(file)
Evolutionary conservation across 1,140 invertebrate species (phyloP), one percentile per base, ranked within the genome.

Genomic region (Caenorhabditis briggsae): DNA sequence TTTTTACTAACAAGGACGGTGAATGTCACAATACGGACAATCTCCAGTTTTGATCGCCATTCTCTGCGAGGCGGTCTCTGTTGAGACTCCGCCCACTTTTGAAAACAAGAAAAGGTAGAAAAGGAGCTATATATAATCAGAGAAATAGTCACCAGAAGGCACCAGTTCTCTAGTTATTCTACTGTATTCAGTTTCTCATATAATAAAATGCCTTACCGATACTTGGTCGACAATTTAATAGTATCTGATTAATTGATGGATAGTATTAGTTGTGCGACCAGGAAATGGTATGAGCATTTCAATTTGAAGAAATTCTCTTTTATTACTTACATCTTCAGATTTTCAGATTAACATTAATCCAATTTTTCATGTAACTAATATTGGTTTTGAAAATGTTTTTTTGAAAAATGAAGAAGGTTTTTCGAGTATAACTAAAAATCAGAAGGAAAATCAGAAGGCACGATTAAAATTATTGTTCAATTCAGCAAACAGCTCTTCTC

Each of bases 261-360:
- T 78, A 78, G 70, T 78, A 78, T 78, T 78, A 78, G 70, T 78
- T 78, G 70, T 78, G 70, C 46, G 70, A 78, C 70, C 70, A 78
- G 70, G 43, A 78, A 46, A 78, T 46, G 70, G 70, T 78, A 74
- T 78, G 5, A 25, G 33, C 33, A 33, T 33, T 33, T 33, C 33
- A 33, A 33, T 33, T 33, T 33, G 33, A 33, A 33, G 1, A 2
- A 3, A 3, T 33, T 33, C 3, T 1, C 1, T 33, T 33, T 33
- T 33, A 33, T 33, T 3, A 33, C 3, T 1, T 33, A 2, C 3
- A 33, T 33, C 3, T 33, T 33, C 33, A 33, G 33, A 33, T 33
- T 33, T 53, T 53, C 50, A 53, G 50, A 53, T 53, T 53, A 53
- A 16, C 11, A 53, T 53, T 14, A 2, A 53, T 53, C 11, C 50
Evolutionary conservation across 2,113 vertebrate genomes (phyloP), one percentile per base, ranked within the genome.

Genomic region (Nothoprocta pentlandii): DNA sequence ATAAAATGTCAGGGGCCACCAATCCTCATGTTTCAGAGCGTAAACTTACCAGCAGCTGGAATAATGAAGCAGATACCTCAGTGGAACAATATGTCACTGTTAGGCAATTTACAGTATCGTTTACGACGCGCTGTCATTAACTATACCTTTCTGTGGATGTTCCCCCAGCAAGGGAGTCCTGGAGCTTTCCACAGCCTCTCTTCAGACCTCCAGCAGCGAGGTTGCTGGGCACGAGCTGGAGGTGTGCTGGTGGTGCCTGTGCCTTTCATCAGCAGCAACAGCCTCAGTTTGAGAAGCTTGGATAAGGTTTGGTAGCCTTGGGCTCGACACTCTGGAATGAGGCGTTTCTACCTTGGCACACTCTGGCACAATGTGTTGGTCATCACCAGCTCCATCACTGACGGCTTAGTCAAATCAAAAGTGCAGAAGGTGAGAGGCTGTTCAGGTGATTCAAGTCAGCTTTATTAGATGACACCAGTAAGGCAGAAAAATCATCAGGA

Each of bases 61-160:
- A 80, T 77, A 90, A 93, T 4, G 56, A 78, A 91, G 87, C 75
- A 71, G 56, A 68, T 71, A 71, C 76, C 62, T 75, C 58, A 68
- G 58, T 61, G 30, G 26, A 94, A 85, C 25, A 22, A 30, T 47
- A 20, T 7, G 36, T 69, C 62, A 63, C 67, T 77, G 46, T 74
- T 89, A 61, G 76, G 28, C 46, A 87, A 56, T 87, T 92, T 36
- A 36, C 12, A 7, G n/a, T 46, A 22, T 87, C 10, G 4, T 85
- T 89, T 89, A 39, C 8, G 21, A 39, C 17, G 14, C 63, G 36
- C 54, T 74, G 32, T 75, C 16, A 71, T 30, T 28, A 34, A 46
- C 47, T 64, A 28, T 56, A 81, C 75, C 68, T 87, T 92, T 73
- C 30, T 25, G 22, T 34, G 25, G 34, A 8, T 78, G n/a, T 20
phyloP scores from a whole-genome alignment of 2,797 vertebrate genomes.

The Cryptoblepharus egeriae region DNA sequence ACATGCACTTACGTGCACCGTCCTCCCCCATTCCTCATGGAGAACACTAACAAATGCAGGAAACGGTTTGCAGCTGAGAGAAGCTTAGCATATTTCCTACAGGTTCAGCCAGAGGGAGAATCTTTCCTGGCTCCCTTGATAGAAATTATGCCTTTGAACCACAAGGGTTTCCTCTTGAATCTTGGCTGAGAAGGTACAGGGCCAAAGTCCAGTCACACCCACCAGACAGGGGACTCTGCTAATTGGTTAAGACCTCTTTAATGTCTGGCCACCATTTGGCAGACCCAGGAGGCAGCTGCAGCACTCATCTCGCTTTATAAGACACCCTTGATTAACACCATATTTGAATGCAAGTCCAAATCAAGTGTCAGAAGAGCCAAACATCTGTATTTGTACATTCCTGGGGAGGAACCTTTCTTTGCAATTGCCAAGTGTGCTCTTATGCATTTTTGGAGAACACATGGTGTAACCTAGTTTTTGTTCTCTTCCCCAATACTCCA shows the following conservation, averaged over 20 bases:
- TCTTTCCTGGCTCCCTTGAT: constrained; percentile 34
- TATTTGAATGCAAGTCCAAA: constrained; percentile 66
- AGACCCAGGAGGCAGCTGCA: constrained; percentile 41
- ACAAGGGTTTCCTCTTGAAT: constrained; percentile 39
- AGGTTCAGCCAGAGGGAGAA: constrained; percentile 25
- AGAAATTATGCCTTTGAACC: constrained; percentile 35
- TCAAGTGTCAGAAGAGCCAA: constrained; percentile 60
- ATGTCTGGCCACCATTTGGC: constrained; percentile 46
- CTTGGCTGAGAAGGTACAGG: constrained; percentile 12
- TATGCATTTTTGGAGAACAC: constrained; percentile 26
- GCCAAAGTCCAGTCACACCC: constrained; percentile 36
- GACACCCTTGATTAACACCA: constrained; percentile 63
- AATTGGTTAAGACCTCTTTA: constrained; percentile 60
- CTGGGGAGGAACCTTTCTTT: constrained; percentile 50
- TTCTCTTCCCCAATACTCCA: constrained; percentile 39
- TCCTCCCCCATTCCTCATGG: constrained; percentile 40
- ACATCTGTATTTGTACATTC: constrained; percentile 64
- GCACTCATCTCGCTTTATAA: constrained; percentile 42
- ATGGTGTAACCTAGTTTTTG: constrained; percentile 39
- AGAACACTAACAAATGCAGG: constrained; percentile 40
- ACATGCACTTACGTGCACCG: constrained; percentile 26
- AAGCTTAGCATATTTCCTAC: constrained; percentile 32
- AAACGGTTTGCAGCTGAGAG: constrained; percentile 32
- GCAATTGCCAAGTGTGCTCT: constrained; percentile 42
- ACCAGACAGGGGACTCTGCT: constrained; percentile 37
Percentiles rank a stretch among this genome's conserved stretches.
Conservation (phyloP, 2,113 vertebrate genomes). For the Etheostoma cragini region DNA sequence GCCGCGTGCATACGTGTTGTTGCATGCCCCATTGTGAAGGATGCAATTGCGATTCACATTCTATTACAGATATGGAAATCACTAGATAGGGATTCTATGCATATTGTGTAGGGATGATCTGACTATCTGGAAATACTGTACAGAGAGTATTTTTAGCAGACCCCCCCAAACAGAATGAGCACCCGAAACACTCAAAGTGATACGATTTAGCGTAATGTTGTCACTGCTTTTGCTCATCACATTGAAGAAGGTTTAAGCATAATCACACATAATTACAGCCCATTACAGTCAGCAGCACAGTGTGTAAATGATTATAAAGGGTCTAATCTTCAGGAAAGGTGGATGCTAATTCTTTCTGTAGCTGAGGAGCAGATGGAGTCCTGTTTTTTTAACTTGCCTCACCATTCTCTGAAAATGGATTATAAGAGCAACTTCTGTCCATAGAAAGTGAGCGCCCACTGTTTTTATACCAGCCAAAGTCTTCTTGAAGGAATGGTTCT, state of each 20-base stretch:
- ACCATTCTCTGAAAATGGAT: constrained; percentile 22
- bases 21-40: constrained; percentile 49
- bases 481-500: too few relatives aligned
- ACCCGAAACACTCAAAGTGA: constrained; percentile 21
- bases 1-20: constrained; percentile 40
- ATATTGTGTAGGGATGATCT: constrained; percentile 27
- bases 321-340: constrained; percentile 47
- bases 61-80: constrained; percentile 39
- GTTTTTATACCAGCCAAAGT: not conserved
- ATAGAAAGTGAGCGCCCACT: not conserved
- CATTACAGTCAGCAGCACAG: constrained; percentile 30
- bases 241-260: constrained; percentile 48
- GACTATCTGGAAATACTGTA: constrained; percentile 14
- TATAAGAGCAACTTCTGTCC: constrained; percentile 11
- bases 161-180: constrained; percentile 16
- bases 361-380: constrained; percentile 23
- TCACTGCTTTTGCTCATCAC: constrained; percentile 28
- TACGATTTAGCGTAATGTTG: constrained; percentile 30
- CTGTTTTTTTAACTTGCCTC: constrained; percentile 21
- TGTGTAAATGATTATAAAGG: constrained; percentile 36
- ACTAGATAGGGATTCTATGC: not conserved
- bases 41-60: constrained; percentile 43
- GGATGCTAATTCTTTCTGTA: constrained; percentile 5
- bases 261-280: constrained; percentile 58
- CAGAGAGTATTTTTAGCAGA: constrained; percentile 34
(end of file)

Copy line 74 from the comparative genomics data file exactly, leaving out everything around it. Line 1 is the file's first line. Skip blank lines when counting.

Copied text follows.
- CTGTTTTTTTAACTTGCCTC: constrained; percentile 21